As we begin this Triduum, these great three days of continuous worship, let us pray that we may enter more deeply into the mystery of the passion, death and resurrection of our Lord and continue to follow his example of unconditional love.
The Revd. Jackie Lock, Associate Priest
John 12:1-8 - Mary Anoints Jesus
Six days before the Passover Jesus came to Bethany, the home of Lazarus, whom he had raised from the dead. There they gave a dinner for him. Martha served, and Lazarus was one of those at the table with him. Mary took a pound of costly perfume made of pure nard, anointed Jesus’ feet, and wiped them with her hair. The house was filled with the fragrance of the perfume. But Judas Iscariot, one of his disciples (the one who was about to betray him), said, ‘Why was this perfume not sold for three hundred denarii and the money given to the poor?’ (He said this not because he cared about the poor, but because he was a thief; he kept the common purse and used to steal what was put into it.) Jesus said, ‘Leave her alone. She bought it so that she might keep it for the day of my burial. You always have the poor with you, but you do not always have me.’
Introduction: Since the earliest days of Temple worship in Jerusalem and within church worship olive oil has been used for anointing. It is an outward and visible sign of God’s actual anointing of a person, setting them apart (consecration) for ministry or Christian service. Furthermore, within the Church’s ministry it is used in Baptism, Confirmation, for healing and in preparation for death and burial. In short, it is an outward act signifying an intervention by God at significant moments in the spiritual journey of God’s people.
Gospel: Today’s Gospel extract marks the beginning of the last phase of Jesus’ life and ministry, just 6 days before the Feast of Passover at which Jesus was crucified. Passover, of course, was the annual reminder of the liberation of the Hebrew people from slavery in Egypt around 1200BC, under the leadership of Moses. In particular, it focussed on the passing over of the Hebrew dwellings by an angel of death so that they were spared the death of their first-born son. This was to be the last of the 10 plagues of Egypt and became the means by which the Hebrew slaves escaped. Poignantly, in order that the inhabitants of these dwellings were unharmed the blood of an unblemished lamb was to be daubed on the door lintels. Thus began the notion that the blood of an innocent lamb would save people from death. And hence, the words of our liturgy, ‘Lamb of God, who takes away the sin of the world, have mercy on us.’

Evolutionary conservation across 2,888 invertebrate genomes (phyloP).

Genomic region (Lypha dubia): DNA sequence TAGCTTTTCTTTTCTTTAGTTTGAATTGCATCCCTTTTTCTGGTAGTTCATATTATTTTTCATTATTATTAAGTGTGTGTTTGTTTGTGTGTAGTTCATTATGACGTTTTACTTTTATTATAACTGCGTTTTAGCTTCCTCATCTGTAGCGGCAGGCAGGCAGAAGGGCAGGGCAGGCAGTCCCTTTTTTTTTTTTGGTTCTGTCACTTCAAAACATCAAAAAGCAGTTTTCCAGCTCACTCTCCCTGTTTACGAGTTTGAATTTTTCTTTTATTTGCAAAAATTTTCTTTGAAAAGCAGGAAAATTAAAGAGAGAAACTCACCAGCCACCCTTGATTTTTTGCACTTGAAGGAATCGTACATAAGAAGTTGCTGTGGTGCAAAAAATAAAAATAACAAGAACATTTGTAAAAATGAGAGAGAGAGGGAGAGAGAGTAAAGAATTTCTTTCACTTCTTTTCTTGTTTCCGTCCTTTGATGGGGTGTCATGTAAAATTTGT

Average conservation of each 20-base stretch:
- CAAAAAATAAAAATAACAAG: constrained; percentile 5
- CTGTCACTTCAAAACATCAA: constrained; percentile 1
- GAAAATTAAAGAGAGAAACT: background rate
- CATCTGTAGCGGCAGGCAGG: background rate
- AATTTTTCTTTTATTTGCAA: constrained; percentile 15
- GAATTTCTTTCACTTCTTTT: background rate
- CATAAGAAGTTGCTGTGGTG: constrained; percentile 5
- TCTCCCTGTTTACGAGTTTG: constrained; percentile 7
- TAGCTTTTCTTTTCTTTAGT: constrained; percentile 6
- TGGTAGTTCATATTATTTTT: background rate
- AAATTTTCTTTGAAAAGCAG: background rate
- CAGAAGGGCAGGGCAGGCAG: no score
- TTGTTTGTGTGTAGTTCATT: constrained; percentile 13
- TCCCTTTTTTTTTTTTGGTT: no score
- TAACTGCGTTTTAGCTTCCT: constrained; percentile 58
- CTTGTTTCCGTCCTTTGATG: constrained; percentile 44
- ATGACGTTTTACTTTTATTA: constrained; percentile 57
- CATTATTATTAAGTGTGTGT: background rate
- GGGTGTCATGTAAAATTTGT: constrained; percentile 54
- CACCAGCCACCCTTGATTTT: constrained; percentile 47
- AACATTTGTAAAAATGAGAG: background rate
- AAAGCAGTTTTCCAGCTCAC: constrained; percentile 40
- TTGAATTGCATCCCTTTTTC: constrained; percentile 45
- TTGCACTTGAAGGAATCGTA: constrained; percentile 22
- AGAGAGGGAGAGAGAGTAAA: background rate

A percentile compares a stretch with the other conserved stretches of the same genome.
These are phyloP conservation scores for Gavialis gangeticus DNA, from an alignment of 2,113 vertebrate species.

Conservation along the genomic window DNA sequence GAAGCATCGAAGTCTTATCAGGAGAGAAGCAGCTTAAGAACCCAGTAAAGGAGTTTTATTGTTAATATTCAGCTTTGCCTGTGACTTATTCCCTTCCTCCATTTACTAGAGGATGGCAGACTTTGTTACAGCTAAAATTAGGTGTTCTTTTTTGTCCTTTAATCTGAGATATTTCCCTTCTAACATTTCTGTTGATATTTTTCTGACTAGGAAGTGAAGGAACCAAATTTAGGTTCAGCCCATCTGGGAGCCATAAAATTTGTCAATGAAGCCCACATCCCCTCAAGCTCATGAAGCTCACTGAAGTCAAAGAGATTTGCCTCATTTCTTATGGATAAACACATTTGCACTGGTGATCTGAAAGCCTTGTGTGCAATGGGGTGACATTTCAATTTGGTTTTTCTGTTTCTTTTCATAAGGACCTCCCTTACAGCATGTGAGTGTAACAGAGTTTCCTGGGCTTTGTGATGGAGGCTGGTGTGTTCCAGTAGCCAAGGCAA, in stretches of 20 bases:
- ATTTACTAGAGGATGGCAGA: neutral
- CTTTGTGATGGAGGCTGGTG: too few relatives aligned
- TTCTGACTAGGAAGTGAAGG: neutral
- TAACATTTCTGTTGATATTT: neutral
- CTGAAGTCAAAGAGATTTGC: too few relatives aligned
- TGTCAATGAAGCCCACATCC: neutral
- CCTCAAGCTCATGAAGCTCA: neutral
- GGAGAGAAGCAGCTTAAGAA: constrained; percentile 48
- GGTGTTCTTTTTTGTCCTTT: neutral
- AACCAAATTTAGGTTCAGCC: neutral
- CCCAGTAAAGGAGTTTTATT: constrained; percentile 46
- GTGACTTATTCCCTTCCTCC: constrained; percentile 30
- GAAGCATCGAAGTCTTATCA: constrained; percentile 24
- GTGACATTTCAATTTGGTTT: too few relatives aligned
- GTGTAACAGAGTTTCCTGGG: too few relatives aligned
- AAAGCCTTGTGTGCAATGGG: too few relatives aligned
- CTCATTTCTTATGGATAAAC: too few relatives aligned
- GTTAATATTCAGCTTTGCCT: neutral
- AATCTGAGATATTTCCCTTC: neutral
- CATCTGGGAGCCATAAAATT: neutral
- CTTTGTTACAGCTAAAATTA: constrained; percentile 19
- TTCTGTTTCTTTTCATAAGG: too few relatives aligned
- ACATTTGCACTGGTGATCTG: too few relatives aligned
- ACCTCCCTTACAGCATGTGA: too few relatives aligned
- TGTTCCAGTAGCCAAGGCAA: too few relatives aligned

Also, poignantly, today’s Gospel account occurs at the home of Martha, Mary and their brother Lazarus, whom Jesus had recently raised from the dead after 4 days in a cave tomb. It’s the context in which Jesus had said to Martha, “I am the Resurrection and the Life. Whoever believes in me, though they die, will live.”
You can imagine how grateful they were to Jesus for having restored Lazarus back to them from the grave. And Jesus loved this particular family, which is probably why he chose to stay with them for what he knew would be the last days of his life. Mary’s anointing of Jesus’ feet was likely to have been a sign of their own love for Jesus as well as their deep gratitude.
Mary used nard for this foot anointing, which was extremely expensive. It’s the sort of thing a family would have to save for some 30 years to buy, perhaps for an extravagant funeral. So, this was an act of extraordinary devotion and gratitude.
But Judas Iscariot objects as he held the funds for the disciples. “Couldn’t this perfume have been soled and the money given to the poor?” No doubt once he had taken his share.
But Jesus tells Judas to leave her alone as she was, in fact, doing something far more significant than Judas realised. Through his hardness of heart, Judas had become blind to the deeper things of God, and was, therefore, unmoved by Mary’s act of devotion. She was, in fact, anointing Jesus for his death and burial. For this purpose she had bought it. She had been responsive to the promptings of the Holy Spirit, even if she had not grasped the gravity of what she was doing. She was following the divine movement within her, which Jesus immediately recognised.